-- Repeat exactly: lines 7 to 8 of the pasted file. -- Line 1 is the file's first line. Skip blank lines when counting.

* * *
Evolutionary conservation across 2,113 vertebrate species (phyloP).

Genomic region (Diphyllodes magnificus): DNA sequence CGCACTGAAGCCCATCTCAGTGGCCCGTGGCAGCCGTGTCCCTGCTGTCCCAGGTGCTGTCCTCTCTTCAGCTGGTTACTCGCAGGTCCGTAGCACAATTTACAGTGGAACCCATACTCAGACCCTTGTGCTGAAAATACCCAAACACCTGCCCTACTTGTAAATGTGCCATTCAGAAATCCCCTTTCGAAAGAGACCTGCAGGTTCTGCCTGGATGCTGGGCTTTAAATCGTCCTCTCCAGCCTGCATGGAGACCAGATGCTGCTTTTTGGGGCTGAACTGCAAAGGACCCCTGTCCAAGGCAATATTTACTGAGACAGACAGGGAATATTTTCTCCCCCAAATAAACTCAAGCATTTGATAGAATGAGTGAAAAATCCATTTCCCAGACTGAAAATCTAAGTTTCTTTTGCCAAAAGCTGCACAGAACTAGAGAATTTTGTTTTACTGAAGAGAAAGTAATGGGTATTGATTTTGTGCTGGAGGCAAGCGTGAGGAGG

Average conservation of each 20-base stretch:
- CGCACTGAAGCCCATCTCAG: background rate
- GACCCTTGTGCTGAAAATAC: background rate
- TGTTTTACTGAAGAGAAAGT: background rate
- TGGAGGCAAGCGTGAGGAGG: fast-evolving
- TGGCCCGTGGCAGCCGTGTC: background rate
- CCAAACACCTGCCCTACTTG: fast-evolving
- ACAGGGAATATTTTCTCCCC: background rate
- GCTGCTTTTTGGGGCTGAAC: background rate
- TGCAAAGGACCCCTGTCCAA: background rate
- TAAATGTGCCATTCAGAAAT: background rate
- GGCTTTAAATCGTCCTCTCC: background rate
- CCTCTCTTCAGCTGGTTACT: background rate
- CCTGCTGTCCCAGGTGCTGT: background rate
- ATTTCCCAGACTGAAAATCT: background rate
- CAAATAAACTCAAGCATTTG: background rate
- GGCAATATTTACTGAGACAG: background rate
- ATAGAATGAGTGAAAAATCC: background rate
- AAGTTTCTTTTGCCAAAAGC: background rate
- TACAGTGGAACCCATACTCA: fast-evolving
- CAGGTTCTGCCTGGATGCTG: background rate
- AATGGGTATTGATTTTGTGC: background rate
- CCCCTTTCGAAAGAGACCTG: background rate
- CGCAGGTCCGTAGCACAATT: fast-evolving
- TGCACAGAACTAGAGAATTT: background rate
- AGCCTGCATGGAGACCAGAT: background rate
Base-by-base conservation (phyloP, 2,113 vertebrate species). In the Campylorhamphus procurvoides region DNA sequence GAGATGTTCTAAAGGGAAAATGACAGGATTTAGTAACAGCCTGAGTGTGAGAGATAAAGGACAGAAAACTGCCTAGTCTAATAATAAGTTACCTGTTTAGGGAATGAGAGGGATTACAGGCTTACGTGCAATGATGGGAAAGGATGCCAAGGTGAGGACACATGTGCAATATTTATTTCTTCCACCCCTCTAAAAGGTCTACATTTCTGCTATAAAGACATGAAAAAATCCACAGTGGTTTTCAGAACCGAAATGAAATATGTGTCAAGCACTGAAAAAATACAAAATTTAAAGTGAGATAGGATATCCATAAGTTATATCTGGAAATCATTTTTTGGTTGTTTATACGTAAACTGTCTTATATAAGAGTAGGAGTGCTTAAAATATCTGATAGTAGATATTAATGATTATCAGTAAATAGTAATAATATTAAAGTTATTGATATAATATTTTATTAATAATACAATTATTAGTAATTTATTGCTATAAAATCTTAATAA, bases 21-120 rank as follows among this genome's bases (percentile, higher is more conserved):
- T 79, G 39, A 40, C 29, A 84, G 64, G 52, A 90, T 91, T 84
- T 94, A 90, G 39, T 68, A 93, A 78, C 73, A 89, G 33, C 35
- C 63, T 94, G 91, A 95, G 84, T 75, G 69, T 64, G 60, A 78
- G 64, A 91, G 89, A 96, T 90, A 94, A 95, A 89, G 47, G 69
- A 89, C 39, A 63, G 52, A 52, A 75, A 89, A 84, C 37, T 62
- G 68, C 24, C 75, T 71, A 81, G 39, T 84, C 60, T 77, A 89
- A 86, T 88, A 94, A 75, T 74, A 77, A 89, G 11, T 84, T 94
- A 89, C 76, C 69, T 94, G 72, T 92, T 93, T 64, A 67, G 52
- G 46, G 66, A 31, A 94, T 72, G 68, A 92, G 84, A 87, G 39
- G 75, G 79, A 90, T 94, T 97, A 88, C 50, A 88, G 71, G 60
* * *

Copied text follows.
- TGGAGGCAAGCGTGAGGAGG: fast-evolving
- TGGCCCGTGGCAGCCGTGTC: background rate